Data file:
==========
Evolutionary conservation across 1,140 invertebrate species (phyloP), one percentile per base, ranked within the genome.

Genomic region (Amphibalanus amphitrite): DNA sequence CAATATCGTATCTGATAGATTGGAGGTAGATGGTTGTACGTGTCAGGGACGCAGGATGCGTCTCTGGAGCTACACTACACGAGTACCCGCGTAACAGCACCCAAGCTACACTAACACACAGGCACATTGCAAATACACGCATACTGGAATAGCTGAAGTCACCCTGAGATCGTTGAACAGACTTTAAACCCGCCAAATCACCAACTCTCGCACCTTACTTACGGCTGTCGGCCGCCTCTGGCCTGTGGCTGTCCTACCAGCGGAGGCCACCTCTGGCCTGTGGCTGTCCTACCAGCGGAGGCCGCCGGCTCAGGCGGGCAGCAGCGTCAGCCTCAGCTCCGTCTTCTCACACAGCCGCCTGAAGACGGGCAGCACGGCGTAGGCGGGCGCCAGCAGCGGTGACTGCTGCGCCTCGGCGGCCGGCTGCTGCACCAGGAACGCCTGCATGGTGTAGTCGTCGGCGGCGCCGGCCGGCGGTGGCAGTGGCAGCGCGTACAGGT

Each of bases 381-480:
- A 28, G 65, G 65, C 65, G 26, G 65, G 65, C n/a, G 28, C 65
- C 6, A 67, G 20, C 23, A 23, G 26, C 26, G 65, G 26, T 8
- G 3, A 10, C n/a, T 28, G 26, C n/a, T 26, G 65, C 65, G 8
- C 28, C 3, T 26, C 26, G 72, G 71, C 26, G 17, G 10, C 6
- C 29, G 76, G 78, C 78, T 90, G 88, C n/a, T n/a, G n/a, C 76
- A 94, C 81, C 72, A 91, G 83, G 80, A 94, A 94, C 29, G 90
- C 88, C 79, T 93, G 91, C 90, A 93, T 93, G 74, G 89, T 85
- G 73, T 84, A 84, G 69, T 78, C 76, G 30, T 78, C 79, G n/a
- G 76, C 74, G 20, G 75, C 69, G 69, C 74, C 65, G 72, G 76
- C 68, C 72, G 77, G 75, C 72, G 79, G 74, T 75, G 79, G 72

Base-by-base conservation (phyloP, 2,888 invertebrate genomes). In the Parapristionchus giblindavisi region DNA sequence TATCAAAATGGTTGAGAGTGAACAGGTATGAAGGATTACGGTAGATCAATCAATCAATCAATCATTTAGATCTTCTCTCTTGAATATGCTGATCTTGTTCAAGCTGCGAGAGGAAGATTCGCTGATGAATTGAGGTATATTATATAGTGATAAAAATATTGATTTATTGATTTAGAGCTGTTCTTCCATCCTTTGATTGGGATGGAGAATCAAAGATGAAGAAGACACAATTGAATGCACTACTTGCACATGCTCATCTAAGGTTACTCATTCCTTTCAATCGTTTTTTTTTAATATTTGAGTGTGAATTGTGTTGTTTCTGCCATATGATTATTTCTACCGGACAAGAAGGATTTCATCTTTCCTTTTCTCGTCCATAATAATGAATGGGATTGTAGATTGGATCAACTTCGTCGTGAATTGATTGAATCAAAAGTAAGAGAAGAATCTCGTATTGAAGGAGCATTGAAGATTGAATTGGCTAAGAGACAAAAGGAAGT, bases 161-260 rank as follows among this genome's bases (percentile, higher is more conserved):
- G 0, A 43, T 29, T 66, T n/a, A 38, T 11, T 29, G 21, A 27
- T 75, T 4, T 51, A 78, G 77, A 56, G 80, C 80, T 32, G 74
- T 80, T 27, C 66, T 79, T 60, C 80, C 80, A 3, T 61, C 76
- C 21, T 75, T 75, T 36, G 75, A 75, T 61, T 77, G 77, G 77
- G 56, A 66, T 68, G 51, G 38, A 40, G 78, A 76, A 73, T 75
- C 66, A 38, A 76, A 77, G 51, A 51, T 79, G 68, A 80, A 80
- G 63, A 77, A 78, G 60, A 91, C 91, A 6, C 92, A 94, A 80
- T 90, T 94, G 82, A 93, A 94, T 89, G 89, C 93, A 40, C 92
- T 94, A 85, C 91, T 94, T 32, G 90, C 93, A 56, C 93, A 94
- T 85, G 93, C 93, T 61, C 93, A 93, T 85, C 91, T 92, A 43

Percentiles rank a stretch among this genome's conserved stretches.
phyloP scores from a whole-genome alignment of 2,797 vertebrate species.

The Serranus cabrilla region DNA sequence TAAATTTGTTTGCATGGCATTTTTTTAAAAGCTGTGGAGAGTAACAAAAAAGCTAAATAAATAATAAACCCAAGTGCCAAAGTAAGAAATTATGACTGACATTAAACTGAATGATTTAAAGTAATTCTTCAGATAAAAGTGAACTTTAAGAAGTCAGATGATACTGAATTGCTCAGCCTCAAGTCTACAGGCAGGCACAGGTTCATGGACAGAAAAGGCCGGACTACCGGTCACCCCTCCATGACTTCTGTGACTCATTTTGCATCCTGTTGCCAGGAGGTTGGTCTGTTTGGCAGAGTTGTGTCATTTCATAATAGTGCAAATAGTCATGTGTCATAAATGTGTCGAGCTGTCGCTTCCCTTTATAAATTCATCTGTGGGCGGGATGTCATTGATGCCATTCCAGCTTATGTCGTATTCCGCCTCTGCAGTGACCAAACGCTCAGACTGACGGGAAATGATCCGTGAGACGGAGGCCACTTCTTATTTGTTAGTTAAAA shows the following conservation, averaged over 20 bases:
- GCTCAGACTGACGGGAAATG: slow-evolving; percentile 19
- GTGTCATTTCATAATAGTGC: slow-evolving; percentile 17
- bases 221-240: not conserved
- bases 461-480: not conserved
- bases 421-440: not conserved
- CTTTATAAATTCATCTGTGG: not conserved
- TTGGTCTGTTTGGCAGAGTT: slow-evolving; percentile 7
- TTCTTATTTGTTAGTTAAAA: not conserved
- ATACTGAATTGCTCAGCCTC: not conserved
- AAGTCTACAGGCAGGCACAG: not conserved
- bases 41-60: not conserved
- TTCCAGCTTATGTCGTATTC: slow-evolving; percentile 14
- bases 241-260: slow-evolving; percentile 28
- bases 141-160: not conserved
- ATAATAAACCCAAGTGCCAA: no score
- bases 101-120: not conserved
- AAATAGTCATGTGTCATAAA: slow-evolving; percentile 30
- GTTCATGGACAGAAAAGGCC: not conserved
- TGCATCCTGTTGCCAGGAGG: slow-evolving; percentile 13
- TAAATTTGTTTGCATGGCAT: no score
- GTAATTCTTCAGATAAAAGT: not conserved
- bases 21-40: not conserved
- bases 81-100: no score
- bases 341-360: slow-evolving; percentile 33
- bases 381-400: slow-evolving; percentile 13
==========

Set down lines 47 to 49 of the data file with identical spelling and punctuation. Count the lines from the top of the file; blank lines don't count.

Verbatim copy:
- TAAATTTGTTTGCATGGCAT: no score
- GTAATTCTTCAGATAAAAGT: not conserved
- bases 21-40: not conserved